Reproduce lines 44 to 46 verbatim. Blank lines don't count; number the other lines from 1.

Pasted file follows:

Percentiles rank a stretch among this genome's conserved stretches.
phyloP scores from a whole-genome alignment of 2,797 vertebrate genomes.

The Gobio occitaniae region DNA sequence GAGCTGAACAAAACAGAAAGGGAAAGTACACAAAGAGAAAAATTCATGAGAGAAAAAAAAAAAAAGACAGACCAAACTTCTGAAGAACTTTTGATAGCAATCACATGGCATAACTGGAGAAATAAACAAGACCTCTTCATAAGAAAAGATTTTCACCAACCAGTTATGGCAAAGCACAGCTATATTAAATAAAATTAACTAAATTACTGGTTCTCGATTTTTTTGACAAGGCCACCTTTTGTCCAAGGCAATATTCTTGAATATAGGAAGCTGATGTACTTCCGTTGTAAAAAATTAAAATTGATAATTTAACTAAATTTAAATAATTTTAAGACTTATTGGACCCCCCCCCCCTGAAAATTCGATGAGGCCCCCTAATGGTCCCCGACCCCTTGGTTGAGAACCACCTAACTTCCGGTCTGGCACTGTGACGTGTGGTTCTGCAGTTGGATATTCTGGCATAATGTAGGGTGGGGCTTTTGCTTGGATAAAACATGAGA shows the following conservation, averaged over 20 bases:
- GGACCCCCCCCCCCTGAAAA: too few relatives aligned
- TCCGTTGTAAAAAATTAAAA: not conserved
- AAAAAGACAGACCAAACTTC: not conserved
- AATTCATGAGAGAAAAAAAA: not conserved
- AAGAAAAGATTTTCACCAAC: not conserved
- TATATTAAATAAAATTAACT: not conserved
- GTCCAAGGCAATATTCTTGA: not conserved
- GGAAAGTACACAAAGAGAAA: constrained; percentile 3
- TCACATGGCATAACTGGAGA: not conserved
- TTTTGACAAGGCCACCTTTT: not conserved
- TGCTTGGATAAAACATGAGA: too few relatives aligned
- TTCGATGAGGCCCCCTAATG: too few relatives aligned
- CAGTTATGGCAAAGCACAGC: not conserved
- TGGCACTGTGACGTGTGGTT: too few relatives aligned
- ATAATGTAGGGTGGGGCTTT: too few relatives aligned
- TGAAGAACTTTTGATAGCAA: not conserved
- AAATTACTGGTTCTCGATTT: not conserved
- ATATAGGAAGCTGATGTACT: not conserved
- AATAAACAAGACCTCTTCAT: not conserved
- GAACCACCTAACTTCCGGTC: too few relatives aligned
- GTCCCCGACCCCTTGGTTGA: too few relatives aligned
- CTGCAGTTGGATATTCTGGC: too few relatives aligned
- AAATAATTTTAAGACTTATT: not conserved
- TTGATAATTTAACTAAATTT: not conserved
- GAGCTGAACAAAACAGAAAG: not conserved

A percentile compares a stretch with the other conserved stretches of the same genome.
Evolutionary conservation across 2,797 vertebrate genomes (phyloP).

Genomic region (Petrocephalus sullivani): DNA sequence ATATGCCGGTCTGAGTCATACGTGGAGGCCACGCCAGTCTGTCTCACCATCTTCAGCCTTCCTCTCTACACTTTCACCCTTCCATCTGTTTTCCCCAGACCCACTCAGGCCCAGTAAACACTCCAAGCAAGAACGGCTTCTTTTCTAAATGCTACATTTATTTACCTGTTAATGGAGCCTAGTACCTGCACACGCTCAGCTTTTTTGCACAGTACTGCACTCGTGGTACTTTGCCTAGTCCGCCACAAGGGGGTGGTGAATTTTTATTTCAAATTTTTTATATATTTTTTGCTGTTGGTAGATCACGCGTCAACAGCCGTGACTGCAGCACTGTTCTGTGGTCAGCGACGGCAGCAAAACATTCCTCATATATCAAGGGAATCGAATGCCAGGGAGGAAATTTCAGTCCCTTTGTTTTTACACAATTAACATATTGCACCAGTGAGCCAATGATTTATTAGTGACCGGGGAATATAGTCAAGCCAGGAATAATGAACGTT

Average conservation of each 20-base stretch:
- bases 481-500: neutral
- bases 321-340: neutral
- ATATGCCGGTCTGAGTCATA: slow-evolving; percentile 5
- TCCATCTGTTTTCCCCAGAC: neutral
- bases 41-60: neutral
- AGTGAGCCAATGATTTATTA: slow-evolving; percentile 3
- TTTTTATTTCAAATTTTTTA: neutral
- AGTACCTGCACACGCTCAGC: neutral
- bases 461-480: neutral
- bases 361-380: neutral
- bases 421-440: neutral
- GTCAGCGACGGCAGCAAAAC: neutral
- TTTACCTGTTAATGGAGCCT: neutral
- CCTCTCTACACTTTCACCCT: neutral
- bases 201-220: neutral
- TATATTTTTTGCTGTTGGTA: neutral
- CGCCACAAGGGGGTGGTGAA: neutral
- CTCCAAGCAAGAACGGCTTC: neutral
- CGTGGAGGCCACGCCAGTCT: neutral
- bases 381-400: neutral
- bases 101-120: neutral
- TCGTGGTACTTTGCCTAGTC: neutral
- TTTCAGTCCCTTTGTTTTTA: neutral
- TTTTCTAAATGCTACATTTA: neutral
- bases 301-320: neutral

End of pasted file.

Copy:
- GTCAGCGACGGCAGCAAAAC: neutral
- TTTACCTGTTAATGGAGCCT: neutral
- CCTCTCTACACTTTCACCCT: neutral